PANC 2016: Lessons Learned From Litigation

Among all the highly informative breakout sessions at PLANADVISER National Conference, the most popular again this year includes the panel “Lessons Learned From Litigation.”

Recent retirement plan lawsuits about investments, fees, administration and conflicts of interest create a vibrant curriculum of warnings for advisers and their clients to heed, according to experts leading a breakout session on Day 2 of the 2016 PLANADVISER National Conference.

Moderated by L. Rita Fiumara, senior vice president for investments and senior retirement plan consultant with UBS Institutional Retirement Group, the discussion featured two distinguished ERISA [Employee Retirement Income Security Act] attorneys and a consulting group director for a large plan-provider. All three were unanimous in their belief that the scope and intensity of retirement plan-focused litigation will only increase.

“Clearly it’s not welcome news from advisers’ or plan sponsors’ perspective,” noted Christine Cushman, director of the advanced consulting group for Nationwide Retirement Plans, “but, nonetheless, the wave of litigation is almost certain to grow.” Cushmann observed that she used to practice law but has since come to focus on the consulting and delivery side of the business.

Alison Douglas, a partner with Goodwin Procter, outlined the various types of suits she has lately seen emerge in the retirement plan space. There has been a string of suits accusing mutual fund and recordkeeping providers of inappropriate self-dealing, essentially favoring their own services at the expense of plan performance. Plan sponsors’ lack of formal requests for proposals (RFPs) have been cited more and more, as well.

“Other plans are accused of the classic ‘failure to monitor’ claim, still having retail share classes in mutual funds, etc.,” added Doug Hinson, partner with Alston & Bird on the firm’s lead ERISA litigation group. “Others are facing lawsuits over use of custom target-date funds [TDFs] and alternatives within the default portion of the investment menu. What’s the trend here and how can sponsors stay protected?”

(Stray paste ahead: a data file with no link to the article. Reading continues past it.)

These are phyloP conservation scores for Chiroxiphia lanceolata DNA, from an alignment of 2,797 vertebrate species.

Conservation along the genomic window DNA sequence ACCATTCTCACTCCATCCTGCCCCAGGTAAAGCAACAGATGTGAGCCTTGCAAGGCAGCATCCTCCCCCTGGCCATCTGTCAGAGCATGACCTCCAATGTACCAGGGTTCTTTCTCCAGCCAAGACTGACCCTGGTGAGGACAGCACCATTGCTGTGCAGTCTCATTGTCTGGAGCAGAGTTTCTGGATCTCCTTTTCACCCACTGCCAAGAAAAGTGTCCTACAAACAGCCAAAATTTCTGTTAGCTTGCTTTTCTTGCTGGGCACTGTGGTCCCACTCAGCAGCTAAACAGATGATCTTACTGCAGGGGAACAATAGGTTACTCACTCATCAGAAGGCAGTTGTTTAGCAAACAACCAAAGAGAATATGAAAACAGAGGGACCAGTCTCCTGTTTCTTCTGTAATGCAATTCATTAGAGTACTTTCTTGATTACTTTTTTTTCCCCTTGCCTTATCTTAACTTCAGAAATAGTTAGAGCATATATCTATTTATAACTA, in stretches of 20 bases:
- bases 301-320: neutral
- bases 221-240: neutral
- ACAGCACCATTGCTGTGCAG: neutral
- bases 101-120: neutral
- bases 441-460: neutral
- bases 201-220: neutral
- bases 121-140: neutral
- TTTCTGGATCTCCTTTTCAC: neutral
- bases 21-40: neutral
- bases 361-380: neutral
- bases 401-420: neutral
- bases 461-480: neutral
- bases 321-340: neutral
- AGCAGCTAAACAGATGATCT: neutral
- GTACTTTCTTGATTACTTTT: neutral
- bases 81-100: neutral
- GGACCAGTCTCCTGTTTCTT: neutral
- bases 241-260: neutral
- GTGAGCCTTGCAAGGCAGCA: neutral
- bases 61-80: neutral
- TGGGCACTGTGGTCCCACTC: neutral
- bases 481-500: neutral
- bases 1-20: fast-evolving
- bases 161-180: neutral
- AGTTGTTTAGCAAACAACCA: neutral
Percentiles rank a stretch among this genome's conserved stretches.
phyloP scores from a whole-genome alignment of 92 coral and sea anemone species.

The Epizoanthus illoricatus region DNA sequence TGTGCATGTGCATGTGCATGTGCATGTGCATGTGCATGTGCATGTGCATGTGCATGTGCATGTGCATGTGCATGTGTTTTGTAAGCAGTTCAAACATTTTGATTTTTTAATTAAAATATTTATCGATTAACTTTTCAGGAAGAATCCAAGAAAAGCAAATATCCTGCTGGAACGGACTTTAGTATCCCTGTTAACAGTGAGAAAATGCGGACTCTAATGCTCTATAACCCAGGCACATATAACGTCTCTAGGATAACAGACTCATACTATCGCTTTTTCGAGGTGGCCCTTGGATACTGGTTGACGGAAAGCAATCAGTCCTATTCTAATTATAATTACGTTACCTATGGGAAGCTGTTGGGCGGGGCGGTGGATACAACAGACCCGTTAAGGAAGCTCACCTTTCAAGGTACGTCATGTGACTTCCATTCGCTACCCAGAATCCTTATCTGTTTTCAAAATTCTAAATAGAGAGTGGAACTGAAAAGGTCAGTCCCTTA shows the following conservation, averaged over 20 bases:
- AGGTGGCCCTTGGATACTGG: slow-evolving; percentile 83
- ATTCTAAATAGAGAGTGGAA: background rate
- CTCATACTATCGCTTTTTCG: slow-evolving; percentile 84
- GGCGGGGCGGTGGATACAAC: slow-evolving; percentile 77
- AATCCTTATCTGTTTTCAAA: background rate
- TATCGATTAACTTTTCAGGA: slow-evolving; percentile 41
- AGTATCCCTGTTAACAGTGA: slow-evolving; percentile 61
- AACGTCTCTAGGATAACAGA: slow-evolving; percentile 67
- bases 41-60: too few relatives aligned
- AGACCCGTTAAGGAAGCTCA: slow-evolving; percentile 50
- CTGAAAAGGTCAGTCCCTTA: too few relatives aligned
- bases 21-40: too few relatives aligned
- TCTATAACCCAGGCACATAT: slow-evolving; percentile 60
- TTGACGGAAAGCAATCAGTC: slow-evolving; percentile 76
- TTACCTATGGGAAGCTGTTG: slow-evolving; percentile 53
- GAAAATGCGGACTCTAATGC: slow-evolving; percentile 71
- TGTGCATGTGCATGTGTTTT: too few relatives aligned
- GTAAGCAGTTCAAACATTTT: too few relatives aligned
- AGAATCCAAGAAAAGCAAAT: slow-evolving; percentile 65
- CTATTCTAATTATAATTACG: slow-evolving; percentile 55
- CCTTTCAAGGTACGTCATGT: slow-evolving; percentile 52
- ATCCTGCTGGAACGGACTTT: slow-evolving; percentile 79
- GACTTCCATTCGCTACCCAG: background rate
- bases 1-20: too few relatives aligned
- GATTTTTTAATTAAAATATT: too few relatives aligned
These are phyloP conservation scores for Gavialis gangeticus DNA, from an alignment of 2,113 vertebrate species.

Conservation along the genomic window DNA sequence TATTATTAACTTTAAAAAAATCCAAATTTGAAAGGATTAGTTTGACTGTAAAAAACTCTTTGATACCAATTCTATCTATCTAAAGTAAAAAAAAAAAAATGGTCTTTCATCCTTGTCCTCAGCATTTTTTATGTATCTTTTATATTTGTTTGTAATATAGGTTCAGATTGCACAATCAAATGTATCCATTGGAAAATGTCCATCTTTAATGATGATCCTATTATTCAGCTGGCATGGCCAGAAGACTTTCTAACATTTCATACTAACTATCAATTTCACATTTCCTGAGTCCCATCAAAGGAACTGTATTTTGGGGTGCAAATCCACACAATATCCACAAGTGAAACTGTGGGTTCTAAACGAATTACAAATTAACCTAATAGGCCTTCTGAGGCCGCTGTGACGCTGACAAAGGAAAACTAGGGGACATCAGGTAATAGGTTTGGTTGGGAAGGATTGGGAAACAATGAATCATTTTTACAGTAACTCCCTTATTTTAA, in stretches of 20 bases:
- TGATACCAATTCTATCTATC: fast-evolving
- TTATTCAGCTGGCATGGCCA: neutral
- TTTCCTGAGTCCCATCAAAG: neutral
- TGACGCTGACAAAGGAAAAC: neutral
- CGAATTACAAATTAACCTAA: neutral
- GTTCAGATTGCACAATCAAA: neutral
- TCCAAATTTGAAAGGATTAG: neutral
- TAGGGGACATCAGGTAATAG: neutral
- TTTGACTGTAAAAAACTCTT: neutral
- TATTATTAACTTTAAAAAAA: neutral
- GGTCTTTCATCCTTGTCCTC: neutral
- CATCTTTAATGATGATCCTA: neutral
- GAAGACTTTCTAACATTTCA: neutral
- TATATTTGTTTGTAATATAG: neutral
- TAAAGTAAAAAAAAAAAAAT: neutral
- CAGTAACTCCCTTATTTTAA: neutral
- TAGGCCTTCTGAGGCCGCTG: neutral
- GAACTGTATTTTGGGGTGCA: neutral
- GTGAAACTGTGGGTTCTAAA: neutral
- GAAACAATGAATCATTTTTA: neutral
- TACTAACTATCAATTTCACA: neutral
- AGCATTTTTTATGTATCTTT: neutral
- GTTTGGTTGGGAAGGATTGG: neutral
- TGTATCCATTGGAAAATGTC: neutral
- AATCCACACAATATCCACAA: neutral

The panelists all hammered one common theme: Plans are basically being sued for a failure to leverage size and sophistication to get a great deal. In other words, anything short of a great deal in any part of the retirement plan can apparently get you sued these days. And as Douglas warned, “Even that might not be enough. There is no silver bullet for preventing all potential challenges, especially given the exuberance of plaintiffs’ attorneys eyeing this space. They are attracted to deep pockets, such as those you find operating in the ERISA industry.” 

NEXT: A few lessons learned 

“Getting more specific, these days I am still asked all the time, should plan sponsors just move to an all-passive lineup?” Douglas said. “My answer is ‘no.’ An automatic move to any particular lineup due to potential litigation is not a great idea. The plaintiffs’ bar is making a combined attack on performance and price. The question is, has a court bought the theory that only passive is suitable for tax-qualified retirement plans? Again the answer is no. Courts have been skeptical on this broad claim against active, per se.”

Hinson agreed, noting that elements of active management have been targeted in ERISA suits. “But so have many other practices. It’s clearly not just about having passive funds. And in fact, if you, as a plan fiduciary, decide to do something like that simply out of fear of litigation, you’re already committing a fiduciary breach. That’s not the way you’re supposed to make decisions under ERISA.”

Asked to consider some of the big-ticket examples of litigation being settled in the ERISA industry, the expert panelists observed that the main way big-dollar damages have been decided upon and awarded—at least as far as the excessive fee suits are concerned—relates to the difference in performance between underperforming (and in the plaintiff’s view, inappropriately expensive) funds and funds that a prudent fiduciary should have chosen.

“So in this sense, the plaintiffs’ bar gets to use hindsight when pushing for monetary settlements,” Hinson concluded. “They will demand the plan sponsors reimburse the amount of this performance gap directly to the plan, and we have seen this exact process play out in many of the settlements reported on recently. In terms of non-monetary concessions, they will also ask for the fiduciaries of the plan to limit the per-participant recordkeeping expense. That’s been a big deal with plaintiffs’ attorneys recently. I will say, however, that for the plaintiffs’ bar, it’s really all about the dollars, at the end of the day.”